The high meadows are full of flowers and butterflies - numerous Mountain Ringlets confirming the sighting in Les Monts de la Madeleine as well as many smaller ones I don't know and that too elusive to photograph. And cows. As I descended from the pass I came across this little mobile four-cow milking parlour at about 1300m, the herd nearby all with their bells clanging away. The milk might go for the excellent Tome des Bauges cheese I am eating, made in Aillon.

Down to École. The roofs are all slate again now with some huge eaves to protect against winter snow I presume. 

The next day's goal is the pass which is a nick in the ridge in the middle distance of this photo. 

There's an evening fête in tiny École with food and fireworks. But alas I need to do some more miles if I am to get to Albertville on the morrow. So it's on up the valley towards the pass and a lovely campsite. The rocks prove a hard mattress but the sound all night of the river is ample compensation together with the stars. 

The view at 7am the next morning of the ridge to the south-east above the river. 

And another to the north just before I get to the top a couple of hours later. 

And from the top, a first view of Mont Blanc to the north-east that takes my breath away. Italy lies on the other side..

And another on the long steep way down to the heat of Albertville, from beneath the plum tree where I stop for lunch and a snooze. 

Friday, 10 July 2015

Into the mountains again

The next target is Albertville. The easy way from Chambéry would be to follow the valley down and round - along with the autoroute, the railway etc. I decide instead to go through the mountains, the Massif des Bauges, shown in this map. It will need three days, with a stop at Aillon-le-Jeune - where I am the only person in the little self-service walkers' hostel run by the commune - and then somewhere near Jarsy beneath the stars (everything is booked on the first weekend of the main French holiday season).

The view down to Chambéry late morning.  

I've forgotten what it is like to climb 1200 or so metres with a full rucksack, loaded with food - 20 miles a day in the plains with 35 degrees suddenly seems easy by comparison! Lungs are gasping.. But at last I make it to the col and this is the view back, the heat haze having built in the time taken to get here. As ever, the endorphins kick in with the view and it all seems worth the effort. And the cool mountain air is beautifully refreshing. 

And then down to Aillon-le-Jeune. 

Wednesday, 8 July 2015

Over a ridge to a lake and a town

The route is now east into the mountains - to Chambéry. This means leaving the Rhône and getting across the Mont du Chat. Here's the view from Yenne of the top of the ridge, about 1500m high, at the end of another blistering hot afternoon. 

But I sneak over the col just out of view to the north, involving a much more modest climb, accompanied by Patrick and Judy, on their way home to Brittany. Left to their own devices, they would surely have gone over the top! And on the other side is France's largest natural lake, Lac du Bourget, with Aix-les-Bains beyond. Note the delicious cool grey cloud - I even put a jersey on later in the evening. Aah...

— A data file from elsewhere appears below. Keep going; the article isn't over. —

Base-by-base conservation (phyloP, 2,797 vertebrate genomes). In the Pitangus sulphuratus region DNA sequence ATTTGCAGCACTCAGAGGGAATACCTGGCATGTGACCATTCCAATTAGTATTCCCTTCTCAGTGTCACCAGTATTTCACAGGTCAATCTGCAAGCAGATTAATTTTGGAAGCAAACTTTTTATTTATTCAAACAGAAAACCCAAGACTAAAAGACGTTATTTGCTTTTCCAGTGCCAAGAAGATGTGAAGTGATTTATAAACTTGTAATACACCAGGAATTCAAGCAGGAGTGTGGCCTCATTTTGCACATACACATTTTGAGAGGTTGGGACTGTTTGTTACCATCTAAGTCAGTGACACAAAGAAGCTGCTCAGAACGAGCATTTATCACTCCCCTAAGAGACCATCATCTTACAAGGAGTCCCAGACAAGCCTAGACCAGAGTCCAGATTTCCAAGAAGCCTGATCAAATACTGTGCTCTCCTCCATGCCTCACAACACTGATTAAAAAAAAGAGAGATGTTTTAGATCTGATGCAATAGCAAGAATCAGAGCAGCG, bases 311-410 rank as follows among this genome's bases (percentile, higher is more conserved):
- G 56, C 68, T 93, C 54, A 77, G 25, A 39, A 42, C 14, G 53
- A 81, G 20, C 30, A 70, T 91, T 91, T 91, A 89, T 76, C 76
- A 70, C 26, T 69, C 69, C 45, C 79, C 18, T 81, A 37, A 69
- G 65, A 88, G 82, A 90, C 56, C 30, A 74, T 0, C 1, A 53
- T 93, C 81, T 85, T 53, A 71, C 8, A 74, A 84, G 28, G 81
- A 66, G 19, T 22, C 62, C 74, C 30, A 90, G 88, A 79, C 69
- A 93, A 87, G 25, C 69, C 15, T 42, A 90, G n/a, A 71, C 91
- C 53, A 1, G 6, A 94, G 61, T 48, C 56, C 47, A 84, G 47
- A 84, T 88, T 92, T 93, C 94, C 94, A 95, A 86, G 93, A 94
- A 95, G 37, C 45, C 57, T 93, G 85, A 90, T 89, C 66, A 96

And so to Chambéry at the southern end of the lake where Patrick and Judy proceed on their way. 

Were this the first half of the 19th century my walking would have been over too - I would have left French soil. This part of Savoy was only definitively incorporated into France in 1860, the last Duke becoming the first King of the newly unified Italy. (Suitably, Chambéry is twinned with Turin.) As it is, the Massif des Bauges lies ahead, running up to about 2,000m, and higher stuff yet after that. 

But for the moment a rest day and Chambéry is a good place to spend it. The centre of town has a relaxed feel to the idle visitor. Fine tall buildings with shuttered windows and the mountains often seen at the end of a street. The red flag with a cross is the Savoy flag, everywhere in evidence. 

Monday, 6 July 2015

Along the Rhône

I met the Rhône at Lagnieu. Here it turns and flows towards Lyon after its zigzag northwest following its descent from Lake Geneva. The map shows the cycle path which differs in places but the sense of the river's course is conveyed well. 

Suddenly the Alps seem very close - the ridges and cliffs to the east of the river shout 'high ground'. 

I walk along the river for the best part of two days. There is always something to look at. A chateau in a still stretch in the early morning. 

A power station. 

One way of getting rid of your car.. 

They knew a hot day was coming!

The farmers watering the maize - the great drum of hose very slowly winds in, almost imperceptibly, pulling the spray on its wheels. 

And a Scarce Swallowtail (called a 'Flambé' in French) which we used to have many of in Italy. Zebra-striped wings, an almost triangular shape, and the tails sticking out the back. 'Scarce' as very unlikely to be seen in England.